It wasn’t business-as-usual for any club in 2021, so here’s how the venues adapted to secure their places on the list.
For 18 months and counting, clubs and music venues have remained low on the list of priorities for the public health policies shaping livelihoods and leisure across the world. A significant portion of the dance venue landscape has been decimated, with clubs that served as a central component of a city’s musical identity and infrastructure often being forced to innovate or rely on fundraising in order to endure for another night, while many closed their doors permanently.
It’s no easy task, then, to identify the Top 100 clubs of 2021 given the scene’s immobility, but DJ Mag has provided its authoritative yearly list as the industry continues to make its recovery, and two Middle Eastern clubs are present, the same number as 2020.At number 20 is White Dubai (pictured above), which first opened its doors in 2013 and rapidly emerged as the city’s standout party venue where Emirati locals and expats rubbed shoulders while boogying to big-name DJs at the eighth-floor open air venue.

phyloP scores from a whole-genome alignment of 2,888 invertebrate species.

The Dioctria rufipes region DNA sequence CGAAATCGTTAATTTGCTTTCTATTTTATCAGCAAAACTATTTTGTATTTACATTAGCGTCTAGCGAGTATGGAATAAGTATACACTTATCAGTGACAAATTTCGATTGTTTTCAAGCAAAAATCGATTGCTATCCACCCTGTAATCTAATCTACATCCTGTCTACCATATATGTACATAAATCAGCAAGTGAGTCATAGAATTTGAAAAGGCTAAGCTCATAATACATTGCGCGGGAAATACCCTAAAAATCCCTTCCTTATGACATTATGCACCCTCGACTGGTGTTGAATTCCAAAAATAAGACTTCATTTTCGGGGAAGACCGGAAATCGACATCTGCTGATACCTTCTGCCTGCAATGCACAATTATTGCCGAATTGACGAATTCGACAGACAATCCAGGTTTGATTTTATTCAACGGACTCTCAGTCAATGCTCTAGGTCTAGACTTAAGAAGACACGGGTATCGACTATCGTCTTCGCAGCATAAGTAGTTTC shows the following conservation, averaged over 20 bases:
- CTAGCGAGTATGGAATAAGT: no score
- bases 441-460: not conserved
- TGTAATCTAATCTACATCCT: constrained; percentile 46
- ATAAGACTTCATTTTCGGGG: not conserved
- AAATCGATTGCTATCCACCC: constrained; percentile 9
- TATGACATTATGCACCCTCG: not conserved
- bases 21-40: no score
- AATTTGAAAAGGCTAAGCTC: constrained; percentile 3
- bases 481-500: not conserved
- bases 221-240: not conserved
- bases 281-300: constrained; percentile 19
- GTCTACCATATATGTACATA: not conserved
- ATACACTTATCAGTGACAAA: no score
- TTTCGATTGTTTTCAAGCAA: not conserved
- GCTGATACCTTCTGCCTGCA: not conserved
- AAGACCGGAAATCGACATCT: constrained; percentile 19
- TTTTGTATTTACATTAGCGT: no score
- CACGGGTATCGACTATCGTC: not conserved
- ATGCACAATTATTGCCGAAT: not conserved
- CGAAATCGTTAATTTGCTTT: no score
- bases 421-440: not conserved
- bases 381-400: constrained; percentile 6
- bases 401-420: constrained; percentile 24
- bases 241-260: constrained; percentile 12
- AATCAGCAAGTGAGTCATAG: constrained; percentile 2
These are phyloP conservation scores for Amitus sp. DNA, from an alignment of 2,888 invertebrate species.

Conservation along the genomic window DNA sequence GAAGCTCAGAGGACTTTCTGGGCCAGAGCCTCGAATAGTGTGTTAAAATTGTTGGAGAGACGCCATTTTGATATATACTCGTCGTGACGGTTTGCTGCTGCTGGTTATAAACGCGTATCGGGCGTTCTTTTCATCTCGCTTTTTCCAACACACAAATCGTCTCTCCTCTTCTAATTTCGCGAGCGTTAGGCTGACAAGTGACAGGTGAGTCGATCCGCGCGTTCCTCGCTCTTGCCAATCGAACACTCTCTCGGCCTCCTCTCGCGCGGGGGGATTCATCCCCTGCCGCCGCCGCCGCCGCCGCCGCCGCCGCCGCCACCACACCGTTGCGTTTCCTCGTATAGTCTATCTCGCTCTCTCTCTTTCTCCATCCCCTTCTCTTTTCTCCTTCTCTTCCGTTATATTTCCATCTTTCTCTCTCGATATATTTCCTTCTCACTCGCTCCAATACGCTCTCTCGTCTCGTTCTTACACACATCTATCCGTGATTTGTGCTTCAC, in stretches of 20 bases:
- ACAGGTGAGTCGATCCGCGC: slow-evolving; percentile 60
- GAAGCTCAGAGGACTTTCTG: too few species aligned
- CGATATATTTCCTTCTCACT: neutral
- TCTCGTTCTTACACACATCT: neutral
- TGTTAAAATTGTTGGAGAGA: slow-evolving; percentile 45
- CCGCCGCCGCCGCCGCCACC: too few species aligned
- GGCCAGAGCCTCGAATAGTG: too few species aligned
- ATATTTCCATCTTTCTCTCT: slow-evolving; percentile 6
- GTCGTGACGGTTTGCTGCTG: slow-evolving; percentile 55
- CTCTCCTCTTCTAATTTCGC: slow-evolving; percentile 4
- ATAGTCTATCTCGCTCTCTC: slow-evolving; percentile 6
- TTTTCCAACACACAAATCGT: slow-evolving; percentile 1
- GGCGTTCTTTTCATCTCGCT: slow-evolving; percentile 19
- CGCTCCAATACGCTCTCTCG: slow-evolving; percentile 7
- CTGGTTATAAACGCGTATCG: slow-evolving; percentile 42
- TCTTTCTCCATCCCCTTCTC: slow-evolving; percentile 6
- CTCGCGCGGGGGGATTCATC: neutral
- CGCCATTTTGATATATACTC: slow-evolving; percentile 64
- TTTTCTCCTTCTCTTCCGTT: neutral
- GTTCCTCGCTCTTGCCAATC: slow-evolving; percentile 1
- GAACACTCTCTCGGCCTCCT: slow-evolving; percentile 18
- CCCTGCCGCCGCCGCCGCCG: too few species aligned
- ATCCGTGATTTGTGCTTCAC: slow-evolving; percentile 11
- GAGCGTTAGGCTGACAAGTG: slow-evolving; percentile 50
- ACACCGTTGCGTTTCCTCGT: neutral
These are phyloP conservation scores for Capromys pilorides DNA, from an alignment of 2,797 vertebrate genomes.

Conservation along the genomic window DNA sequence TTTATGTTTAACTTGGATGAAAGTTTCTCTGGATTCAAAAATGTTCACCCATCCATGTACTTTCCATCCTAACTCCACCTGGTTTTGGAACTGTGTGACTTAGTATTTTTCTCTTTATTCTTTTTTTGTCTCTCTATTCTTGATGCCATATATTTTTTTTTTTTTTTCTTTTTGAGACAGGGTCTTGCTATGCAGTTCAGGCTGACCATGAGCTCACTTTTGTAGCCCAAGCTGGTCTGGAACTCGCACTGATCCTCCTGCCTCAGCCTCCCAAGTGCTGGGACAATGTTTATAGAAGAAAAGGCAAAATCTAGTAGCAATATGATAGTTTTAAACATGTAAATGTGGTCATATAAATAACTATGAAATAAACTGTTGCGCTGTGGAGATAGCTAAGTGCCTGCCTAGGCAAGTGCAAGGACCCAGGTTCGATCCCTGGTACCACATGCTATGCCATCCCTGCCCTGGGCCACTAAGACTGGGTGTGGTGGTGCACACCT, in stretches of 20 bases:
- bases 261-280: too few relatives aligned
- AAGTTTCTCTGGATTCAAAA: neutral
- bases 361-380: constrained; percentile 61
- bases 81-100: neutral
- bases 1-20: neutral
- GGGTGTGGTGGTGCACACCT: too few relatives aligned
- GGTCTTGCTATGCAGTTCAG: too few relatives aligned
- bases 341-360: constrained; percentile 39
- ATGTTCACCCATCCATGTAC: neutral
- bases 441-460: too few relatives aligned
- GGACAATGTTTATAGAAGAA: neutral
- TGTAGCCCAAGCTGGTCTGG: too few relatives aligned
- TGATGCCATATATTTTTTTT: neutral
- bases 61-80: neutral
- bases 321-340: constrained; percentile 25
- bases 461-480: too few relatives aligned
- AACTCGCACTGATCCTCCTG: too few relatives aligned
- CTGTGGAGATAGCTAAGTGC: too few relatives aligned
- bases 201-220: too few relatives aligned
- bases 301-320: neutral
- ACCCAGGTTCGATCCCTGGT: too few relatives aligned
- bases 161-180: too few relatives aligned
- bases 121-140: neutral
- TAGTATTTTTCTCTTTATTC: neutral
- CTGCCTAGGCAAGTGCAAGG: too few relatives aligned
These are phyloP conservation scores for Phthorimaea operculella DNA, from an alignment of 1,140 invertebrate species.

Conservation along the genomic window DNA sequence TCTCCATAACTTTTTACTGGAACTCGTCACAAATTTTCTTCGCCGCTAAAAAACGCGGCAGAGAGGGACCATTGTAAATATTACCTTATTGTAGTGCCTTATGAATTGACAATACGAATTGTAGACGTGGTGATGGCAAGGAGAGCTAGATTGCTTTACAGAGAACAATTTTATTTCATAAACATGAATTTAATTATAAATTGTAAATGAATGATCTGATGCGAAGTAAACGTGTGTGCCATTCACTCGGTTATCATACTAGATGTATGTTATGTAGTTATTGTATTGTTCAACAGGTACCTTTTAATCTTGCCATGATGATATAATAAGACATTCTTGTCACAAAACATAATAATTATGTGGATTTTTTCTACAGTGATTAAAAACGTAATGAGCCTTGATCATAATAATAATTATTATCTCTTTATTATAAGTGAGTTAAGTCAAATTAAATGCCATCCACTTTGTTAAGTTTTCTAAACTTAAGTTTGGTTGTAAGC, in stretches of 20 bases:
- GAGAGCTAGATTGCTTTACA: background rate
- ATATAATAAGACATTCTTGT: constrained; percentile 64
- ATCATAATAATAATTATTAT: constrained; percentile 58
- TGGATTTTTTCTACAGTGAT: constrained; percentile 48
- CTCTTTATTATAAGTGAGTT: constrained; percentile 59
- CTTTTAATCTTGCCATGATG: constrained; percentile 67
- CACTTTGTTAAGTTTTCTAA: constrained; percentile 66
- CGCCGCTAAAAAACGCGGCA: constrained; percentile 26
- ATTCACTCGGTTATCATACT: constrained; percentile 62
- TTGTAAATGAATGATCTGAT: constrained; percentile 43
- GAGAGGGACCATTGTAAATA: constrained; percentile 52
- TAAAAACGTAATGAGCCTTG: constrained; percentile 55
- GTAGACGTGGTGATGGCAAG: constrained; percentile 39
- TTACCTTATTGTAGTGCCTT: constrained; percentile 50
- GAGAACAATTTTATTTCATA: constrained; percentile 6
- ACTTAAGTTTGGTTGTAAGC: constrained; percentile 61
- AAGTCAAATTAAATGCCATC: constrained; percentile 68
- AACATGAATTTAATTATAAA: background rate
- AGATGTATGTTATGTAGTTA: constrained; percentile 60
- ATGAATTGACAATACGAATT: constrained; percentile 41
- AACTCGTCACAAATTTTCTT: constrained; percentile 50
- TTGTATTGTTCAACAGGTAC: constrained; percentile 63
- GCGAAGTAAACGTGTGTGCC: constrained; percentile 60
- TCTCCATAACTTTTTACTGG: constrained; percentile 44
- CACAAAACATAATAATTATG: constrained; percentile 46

Climbing three positions to the rank of 83, the second Middle Eastern representation on the list is the storied Beirut club, The Grand Factory. Reclaiming a former mattress factory resting on the industrial quarters of the Lebanese capital’s coastline, The Grand Factory’s three rooms became a cornerstone of the city - and often the region’s - reimagined music identity as it spun into electronica.Barely a club on the list continued business-as-usual during the pandemic era, but the walls of The Grand Factory were also shredded by the devastating Beirut port blast that took the lives of 218 people. Beirut’s residents, who--like the rest of the country’s population--have watched their lives become practically disfigured amidst pandemic, economic catastrophe and a political paralysis, have been forced to turn to and depend on community initiatives as a form of both solidarity and necessity for survival. The Grand Factory was not exempt, launching a fundraiser to rebuild the club and provide salaries as it hopes to reopen its doors by Christmas 2021.
The fundraiser provoked a backlash, with many claiming that with the country on its knees, there were more urgent causes for charity, while others responded that it was important to uphold pillars of Beirut’s musical and cultural value.
Regardless, with the booming status of the Middle East and North African realm of electronica, it remains an optimistic moment for dance music across the region. Two of the Middle East’s clubs have been identified as world class by DJ Mag, but there’s a growing legion of small and alternative spaces that are helping to form the organic base and popularisation of the genre.